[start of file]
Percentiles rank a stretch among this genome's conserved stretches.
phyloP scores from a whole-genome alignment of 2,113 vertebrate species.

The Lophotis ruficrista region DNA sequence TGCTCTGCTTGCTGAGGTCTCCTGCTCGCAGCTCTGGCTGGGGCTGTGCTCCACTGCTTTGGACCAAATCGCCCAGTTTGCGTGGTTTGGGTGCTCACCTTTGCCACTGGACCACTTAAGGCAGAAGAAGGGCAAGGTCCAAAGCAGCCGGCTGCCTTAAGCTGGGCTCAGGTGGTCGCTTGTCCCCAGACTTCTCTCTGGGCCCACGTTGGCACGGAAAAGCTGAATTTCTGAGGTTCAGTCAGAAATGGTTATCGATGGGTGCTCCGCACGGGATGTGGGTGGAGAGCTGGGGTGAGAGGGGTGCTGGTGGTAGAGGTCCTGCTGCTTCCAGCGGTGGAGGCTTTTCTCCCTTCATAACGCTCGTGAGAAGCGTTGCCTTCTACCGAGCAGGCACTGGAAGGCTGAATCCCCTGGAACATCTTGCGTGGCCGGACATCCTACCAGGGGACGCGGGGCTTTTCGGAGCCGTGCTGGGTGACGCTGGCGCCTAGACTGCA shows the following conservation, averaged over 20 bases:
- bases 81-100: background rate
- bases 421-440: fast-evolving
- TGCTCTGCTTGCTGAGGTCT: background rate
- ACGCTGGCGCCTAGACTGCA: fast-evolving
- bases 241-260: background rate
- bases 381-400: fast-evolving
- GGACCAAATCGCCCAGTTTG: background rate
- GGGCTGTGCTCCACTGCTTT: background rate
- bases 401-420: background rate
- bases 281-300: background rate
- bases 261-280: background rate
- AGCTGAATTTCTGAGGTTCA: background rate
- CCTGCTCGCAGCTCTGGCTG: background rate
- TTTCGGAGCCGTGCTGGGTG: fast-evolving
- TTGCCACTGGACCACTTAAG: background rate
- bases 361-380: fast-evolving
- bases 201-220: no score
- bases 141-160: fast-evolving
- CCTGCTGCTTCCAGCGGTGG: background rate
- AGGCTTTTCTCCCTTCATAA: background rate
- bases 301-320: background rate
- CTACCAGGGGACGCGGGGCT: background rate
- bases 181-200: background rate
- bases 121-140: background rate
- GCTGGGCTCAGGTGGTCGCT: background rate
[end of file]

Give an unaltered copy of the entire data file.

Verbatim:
Percentiles rank a stretch among this genome's conserved stretches.
phyloP scores from a whole-genome alignment of 2,113 vertebrate species.

The Lophotis ruficrista region DNA sequence TGCTCTGCTTGCTGAGGTCTCCTGCTCGCAGCTCTGGCTGGGGCTGTGCTCCACTGCTTTGGACCAAATCGCCCAGTTTGCGTGGTTTGGGTGCTCACCTTTGCCACTGGACCACTTAAGGCAGAAGAAGGGCAAGGTCCAAAGCAGCCGGCTGCCTTAAGCTGGGCTCAGGTGGTCGCTTGTCCCCAGACTTCTCTCTGGGCCCACGTTGGCACGGAAAAGCTGAATTTCTGAGGTTCAGTCAGAAATGGTTATCGATGGGTGCTCCGCACGGGATGTGGGTGGAGAGCTGGGGTGAGAGGGGTGCTGGTGGTAGAGGTCCTGCTGCTTCCAGCGGTGGAGGCTTTTCTCCCTTCATAACGCTCGTGAGAAGCGTTGCCTTCTACCGAGCAGGCACTGGAAGGCTGAATCCCCTGGAACATCTTGCGTGGCCGGACATCCTACCAGGGGACGCGGGGCTTTTCGGAGCCGTGCTGGGTGACGCTGGCGCCTAGACTGCA shows the following conservation, averaged over 20 bases:
- bases 81-100: background rate
- bases 421-440: fast-evolving
- TGCTCTGCTTGCTGAGGTCT: background rate
- ACGCTGGCGCCTAGACTGCA: fast-evolving
- bases 241-260: background rate
- bases 381-400: fast-evolving
- GGACCAAATCGCCCAGTTTG: background rate
- GGGCTGTGCTCCACTGCTTT: background rate
- bases 401-420: background rate
- bases 281-300: background rate
- bases 261-280: background rate
- AGCTGAATTTCTGAGGTTCA: background rate
- CCTGCTCGCAGCTCTGGCTG: background rate
- TTTCGGAGCCGTGCTGGGTG: fast-evolving
- TTGCCACTGGACCACTTAAG: background rate
- bases 361-380: fast-evolving
- bases 201-220: no score
- bases 141-160: fast-evolving
- CCTGCTGCTTCCAGCGGTGG: background rate
- AGGCTTTTCTCCCTTCATAA: background rate
- bases 301-320: background rate
- CTACCAGGGGACGCGGGGCT: background rate
- bases 181-200: background rate
- bases 121-140: background rate
- GCTGGGCTCAGGTGGTCGCT: background rate